Showing posts from January, 2023

Psycho's Geography : With Vitriol

  There is a continuum that runs through town guides; from tourist puffery, through the closely observed and fanciful perceptions of the pyschogeographers, to…(Link)……. Do you have an overload of bile that needs to be dumped somewhere? Ilivehere is the dump. It sucks in advertisers and attracts eyeballs by letting locals vent. Even though they are frequently misogynistic and snotty and their grammar and spelling are often as bad as mine, they sometimes sport a lovely turn of phrase.  I have left all of it, and the  shower of asterisks,  in the extracts here.  Douglas Think of 1950s East Berlin crossed with North Korea. The principal economic activity is selling over priced coffee to lazy people who can’t work a kettle. Sometimes when the weather is nice, a ferry runs. People have to sell their children to afford the fares. When they’re sick, people try to avoid going to the Hospital which is run by a Farmer. Lowestoft …..couldn’t even believe they had a coffee s

10 : From Britons to Saxons

  West Stow. A Recreation of a Saxon village. This post  will  (I hope)  complete my effort to track the population of this sceptred isle. In future posts, I will turn back to the evolution of the landscape through the Middle Ages and beyond. These are the Dark Ages, so-called not because they were particularly gloomy, but because we don't much about them, filling the gaps by superimposing our current notions on how things are organized around kings, nations and regular armies. The reality was almost certainly more chaotic.  It  might be better to think of early England as being a bit like the Congo with weak or non-existent central control, quite tribal with strong family loyalties, informal invasions, lots of refugees and the odd wandering, plundering warlord. It all started with what appears to have been the takeover of much of this part of the country by a consortium of tribes whose business plan was international expansion.  Procopius, a historian in the embers of the Roman Em

9 : Bronze and Iron

The last post saw the rise and fall of the last of the neolithic populations of England. In the same way as they had replaced the earlier population, they in turn were replaced by lighter-skinned settlers originating from the Caucasian Steppe; people who used bronze tools and kept horses and cattle. The  changes on the ground were gradual but eventually profound, and the  region might have got its first blond, as well as one of the earliest flavours of the Indo-European group of languages which predominates today.  One of their villages has been unearthed in Norfolk and tells us a lot about them. See (Link)  Must Farm   I am not inclined to do a cycle tour thereabouts because while today's landscape is just too dull, but i f you are interested in pre-history you could also check out (Link)  Flag Fen where there is an exhibition of what has been found.  These people added the Sarsens to the already ancient monuments at Stonehenge, the King's Men to the Rollright Stones and, late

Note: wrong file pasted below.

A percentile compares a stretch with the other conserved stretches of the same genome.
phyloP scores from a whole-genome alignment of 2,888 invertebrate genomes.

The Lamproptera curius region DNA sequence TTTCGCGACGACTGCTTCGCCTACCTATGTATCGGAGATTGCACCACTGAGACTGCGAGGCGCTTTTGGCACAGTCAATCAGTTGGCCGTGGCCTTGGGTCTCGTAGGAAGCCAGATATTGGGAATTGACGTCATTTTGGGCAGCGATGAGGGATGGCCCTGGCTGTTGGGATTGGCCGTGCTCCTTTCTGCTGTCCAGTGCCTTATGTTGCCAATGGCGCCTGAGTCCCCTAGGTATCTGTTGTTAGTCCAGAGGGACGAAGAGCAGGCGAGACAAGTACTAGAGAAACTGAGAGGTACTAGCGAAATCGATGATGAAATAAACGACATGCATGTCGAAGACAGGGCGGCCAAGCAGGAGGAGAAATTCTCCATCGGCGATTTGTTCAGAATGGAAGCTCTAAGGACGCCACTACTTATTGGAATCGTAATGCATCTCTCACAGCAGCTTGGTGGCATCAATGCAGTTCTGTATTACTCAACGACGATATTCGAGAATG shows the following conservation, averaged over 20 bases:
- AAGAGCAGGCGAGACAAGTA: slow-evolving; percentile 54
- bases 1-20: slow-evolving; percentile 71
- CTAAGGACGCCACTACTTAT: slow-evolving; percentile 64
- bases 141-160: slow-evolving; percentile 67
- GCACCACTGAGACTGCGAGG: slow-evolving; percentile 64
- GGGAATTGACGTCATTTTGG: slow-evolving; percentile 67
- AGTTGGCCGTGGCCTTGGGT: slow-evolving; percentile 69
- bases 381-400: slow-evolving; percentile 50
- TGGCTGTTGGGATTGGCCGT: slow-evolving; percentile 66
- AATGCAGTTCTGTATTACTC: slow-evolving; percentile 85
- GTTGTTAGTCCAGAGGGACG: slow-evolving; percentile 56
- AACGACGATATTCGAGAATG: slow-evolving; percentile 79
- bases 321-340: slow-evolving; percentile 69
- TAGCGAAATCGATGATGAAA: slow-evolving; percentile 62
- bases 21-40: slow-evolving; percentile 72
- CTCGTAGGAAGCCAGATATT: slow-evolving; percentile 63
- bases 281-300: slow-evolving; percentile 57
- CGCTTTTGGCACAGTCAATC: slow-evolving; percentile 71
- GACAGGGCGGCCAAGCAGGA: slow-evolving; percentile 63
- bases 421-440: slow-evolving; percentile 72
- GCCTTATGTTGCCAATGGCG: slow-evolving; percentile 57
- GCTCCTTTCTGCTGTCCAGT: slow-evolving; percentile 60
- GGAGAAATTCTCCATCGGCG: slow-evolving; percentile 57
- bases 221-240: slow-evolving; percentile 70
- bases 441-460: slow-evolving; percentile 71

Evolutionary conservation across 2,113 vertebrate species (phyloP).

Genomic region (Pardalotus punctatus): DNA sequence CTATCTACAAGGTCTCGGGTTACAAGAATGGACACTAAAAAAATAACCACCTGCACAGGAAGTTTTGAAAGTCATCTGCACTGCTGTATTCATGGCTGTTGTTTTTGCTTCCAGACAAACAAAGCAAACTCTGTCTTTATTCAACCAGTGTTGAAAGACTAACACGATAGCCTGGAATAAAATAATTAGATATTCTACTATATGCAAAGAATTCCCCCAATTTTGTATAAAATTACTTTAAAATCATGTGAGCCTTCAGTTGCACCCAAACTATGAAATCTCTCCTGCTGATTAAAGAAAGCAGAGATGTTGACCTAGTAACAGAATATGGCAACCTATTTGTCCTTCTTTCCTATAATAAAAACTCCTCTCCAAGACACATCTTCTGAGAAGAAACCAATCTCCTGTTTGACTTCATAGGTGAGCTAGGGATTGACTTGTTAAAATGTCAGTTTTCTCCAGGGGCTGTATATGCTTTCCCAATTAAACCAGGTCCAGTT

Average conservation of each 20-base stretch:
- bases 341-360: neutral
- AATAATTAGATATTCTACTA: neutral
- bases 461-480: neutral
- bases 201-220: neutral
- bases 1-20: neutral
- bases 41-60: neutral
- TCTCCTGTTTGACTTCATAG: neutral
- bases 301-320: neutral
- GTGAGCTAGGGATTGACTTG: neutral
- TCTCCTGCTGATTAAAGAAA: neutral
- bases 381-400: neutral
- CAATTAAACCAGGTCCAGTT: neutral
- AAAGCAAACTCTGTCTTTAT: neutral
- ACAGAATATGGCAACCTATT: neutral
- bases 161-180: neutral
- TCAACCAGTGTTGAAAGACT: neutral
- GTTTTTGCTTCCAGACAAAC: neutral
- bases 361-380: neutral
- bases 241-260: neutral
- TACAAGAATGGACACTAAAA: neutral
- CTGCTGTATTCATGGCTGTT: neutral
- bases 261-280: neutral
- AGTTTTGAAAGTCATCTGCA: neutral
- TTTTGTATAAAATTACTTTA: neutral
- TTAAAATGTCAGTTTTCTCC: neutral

Deep Past 8 : Enter the Flintstones

  In the last post, I covered the arrival of people from the start to the time at which the hunter gatherers seem to have been elbowed out of the picture. For you lovers of jargon, that is is the Palaeolithic and Mesolithic periods.  I tend to believe everything from Hollywood so m y take on it is a simple progression from Raquel Welch, in her fetching furs in the film 'One Million Years B.C', to the urban stone age sophistication of the Flintstones.  These 'Neolithic' incomers were our first farmers. They took their time getting here; farming is thought to have originated in the East some 6000 years earlier and edged in our direction at less than a mile a year. Farming can support more people than hunter-gathering, so the head count grew rapidly. W hile their predecessors adjusted their lives to survive in the landscape they found, the newcomers more effort into shaping it to suit their needs. T his was the start of the clearance of the original and extensive wildwoods

Deep Past 7 : Meet the P(re)eople

  I have avoided the human story in the blog so far because there wasn't one  until around a million years ago. The visible impact of our species of  homo, who we laughingly call sapiens, has only been recent. Notwithstanding,  I want to tip my cap to our predecessors, to  avoid the implication that one day around 5000 years ago and got to work doing a bit of landscape gardening and monument building,   Summary first, then a tad more detail for the interested.   Britain was still very much connected to Europe when early human hunter-gatherers arrived some 900,000 years ago. It wasn't a permanent stay; the country was virtually uninhabitable for long periods in the ice-ages. During the warmer breaks the ice melted, the sea levels rose and those connections to Europe shrank.  Neanderthals appeared around 400,000 years ago. They are an under-rated lot who had fire and probably some language and who came and went until roughly 20,000 years ago when our species turned up and then di